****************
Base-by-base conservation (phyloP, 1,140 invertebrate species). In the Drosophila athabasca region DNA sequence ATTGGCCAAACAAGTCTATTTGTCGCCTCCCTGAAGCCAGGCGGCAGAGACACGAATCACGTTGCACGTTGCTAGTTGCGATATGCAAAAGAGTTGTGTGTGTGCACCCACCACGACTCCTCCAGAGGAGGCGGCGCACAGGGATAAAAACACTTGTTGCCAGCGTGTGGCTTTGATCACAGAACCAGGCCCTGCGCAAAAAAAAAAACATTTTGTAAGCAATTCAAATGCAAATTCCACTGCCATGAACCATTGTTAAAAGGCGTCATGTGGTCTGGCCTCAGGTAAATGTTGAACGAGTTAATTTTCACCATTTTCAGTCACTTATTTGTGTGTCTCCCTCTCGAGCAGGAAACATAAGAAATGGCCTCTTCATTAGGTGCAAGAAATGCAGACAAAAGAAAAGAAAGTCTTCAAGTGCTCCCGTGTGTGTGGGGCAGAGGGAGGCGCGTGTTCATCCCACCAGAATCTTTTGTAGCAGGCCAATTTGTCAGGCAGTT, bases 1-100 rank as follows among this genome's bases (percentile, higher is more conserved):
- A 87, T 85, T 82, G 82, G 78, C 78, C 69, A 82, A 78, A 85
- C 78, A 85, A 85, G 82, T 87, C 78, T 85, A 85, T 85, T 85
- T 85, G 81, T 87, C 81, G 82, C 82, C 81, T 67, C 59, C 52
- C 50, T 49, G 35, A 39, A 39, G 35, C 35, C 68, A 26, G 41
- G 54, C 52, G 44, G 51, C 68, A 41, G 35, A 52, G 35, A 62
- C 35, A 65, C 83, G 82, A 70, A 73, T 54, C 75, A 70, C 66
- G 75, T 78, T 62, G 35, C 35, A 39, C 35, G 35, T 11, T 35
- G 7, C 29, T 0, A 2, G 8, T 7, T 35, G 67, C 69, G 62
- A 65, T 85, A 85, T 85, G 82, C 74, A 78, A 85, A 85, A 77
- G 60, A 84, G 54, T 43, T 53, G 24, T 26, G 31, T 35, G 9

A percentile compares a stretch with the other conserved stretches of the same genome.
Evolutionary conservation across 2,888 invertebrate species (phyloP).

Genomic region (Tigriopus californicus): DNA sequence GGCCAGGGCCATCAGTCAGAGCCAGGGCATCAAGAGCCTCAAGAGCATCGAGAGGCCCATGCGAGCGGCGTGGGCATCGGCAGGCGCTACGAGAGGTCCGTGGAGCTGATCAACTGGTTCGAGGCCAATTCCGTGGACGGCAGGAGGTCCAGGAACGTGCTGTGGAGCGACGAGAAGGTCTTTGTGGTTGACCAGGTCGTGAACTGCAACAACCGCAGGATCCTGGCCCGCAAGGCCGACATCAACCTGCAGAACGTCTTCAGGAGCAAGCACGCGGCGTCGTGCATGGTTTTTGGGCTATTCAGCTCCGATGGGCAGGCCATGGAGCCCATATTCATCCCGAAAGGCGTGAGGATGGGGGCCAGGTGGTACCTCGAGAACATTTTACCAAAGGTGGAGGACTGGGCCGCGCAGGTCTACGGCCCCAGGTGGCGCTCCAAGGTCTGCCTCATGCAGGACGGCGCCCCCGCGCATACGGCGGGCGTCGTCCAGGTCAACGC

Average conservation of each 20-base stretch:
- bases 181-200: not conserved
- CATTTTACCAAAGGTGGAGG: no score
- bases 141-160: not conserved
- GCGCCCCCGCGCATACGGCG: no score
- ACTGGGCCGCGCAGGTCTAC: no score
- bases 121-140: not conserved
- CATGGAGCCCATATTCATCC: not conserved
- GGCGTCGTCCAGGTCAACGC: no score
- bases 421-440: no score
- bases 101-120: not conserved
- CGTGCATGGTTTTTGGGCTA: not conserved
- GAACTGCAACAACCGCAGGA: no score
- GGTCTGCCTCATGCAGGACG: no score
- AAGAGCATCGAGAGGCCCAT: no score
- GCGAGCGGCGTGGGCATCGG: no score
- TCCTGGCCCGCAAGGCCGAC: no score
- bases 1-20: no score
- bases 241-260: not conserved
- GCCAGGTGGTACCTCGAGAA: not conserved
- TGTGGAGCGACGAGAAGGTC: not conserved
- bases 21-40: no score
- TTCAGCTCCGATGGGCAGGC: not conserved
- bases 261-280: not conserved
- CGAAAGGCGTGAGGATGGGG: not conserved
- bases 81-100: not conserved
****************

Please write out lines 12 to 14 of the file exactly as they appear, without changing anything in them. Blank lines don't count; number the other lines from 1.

A percentile compares a stretch with the other conserved stretches of the same genome.
Evolutionary conservation across 2,888 invertebrate species (phyloP).

Genomic region (Tigriopus californicus): DNA sequence GGCCAGGGCCATCAGTCAGAGCCAGGGCATCAAGAGCCTCAAGAGCATCGAGAGGCCCATGCGAGCGGCGTGGGCATCGGCAGGCGCTACGAGAGGTCCGTGGAGCTGATCAACTGGTTCGAGGCCAATTCCGTGGACGGCAGGAGGTCCAGGAACGTGCTGTGGAGCGACGAGAAGGTCTTTGTGGTTGACCAGGTCGTGAACTGCAACAACCGCAGGATCCTGGCCCGCAAGGCCGACATCAACCTGCAGAACGTCTTCAGGAGCAAGCACGCGGCGTCGTGCATGGTTTTTGGGCTATTCAGCTCCGATGGGCAGGCCATGGAGCCCATATTCATCCCGAAAGGCGTGAGGATGGGGGCCAGGTGGTACCTCGAGAACATTTTACCAAAGGTGGAGGACTGGGCCGCGCAGGTCTACGGCCCCAGGTGGCGCTCCAAGGTCTGCCTCATGCAGGACGGCGCCCCCGCGCATACGGCGGGCGTCGTCCAGGTCAACGC